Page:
The only good news following the Delta Airlines debacle that led to 650 flight cancellations was that it happened on a Monday – when tens of thousands of travelers were on their way to events, not on their way home from events.
(Because many event organizers still use the old-school post-event e-mail surveys to evaluate how they did, the trip home can have as much to do with what the attendee thought of his or her event experience as anything that happened during the two or three days they were onsite.)
In the entire scope of things, those 650 cancelled flights represent only 10 percent of Delta’s flights that day. However, on an average day, Delta figures into 3,600 social conversations on Twitter. By noon on Monday, the number was closer to 43,000 – and my guess is few of them were complimentary.
How many of the passengers on those 650 flights made a last-minute decision at the airport to cancel their plans to attend the event they were headed for and went back home instead? How many of those getting and receiving the 43,000 tweets about Delta on Monday morning let that figure into the decision they would make this week about whether to attend an event later this year?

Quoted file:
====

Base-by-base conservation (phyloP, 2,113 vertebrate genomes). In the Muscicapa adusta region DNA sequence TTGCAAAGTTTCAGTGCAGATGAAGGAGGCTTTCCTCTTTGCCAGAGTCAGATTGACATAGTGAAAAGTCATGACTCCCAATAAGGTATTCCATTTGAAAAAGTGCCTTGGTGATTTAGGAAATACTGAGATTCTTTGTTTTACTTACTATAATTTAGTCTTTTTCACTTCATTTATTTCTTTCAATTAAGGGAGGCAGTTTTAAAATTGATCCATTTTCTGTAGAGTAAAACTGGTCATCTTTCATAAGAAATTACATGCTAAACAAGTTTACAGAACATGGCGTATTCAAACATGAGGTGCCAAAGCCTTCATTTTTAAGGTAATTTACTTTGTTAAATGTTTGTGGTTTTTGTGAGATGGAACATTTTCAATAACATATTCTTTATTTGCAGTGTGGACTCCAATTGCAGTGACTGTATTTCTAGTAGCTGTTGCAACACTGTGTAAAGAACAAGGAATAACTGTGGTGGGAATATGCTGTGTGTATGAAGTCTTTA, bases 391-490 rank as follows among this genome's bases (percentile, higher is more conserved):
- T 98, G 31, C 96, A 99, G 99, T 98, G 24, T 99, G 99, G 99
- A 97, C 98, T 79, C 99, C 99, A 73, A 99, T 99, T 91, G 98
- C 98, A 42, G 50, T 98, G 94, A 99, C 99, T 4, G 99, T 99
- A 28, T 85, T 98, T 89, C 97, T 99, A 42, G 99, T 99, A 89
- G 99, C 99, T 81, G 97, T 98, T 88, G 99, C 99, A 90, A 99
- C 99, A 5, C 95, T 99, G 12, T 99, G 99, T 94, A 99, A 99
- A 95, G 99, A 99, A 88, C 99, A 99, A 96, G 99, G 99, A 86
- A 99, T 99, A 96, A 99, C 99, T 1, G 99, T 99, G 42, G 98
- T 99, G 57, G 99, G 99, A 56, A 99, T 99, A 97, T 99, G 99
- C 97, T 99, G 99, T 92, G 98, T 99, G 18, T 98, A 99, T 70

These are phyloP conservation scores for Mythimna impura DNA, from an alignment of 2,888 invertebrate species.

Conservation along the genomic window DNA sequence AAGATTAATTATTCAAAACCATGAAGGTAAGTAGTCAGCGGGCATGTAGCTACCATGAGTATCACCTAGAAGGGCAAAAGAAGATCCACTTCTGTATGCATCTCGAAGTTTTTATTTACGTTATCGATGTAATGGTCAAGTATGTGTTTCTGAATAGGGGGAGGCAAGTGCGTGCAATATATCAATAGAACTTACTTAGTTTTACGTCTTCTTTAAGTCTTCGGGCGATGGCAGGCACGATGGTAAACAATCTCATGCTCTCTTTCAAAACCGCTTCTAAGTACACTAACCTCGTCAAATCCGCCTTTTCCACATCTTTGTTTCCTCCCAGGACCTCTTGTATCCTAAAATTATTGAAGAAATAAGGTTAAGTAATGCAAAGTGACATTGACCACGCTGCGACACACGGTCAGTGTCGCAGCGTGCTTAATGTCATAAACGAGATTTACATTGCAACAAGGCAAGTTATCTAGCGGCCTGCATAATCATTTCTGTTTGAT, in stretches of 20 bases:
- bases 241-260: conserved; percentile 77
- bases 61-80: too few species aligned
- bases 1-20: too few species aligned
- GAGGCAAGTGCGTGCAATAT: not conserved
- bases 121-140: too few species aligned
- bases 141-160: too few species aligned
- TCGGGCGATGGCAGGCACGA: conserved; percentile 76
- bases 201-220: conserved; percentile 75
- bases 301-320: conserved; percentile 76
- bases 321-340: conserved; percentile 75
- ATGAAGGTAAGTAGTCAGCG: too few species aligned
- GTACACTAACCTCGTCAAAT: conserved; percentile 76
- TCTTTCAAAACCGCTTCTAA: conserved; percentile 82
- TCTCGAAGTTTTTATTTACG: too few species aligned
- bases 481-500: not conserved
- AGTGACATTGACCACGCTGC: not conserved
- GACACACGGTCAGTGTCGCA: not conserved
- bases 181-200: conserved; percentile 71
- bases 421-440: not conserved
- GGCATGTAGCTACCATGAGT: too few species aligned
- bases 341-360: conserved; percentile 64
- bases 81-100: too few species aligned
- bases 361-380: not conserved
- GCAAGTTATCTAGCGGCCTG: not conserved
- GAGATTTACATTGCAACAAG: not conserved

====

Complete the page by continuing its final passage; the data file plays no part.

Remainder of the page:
Often the process by which a potential event attendee converts to a registered attendee is quite fragile and depends on circumstances beyond your control. A sick child, a suddenly scheduled appointment with a new client, the social media horror story about cancelled Delta flights.
What can you, the organizer, do to get people to your event in this era when anybody can safely wait until the last minute to make a decision about their attendance – and then still change their mind?
- Make your event content vital to the attendee.
- Communicate the urgency of being there to obtain that content and meet the people the attendee needs to meet.
- Build a community that transcends the event, but means so much to its members that they can’t wait to get there to see each other.
- Make the event so important to your community’s constituents that being there is worth the trouble it may take to get there.
Michael Hart is a business consultant and writer who focuses on the event industry. He can be reached at email@example.com.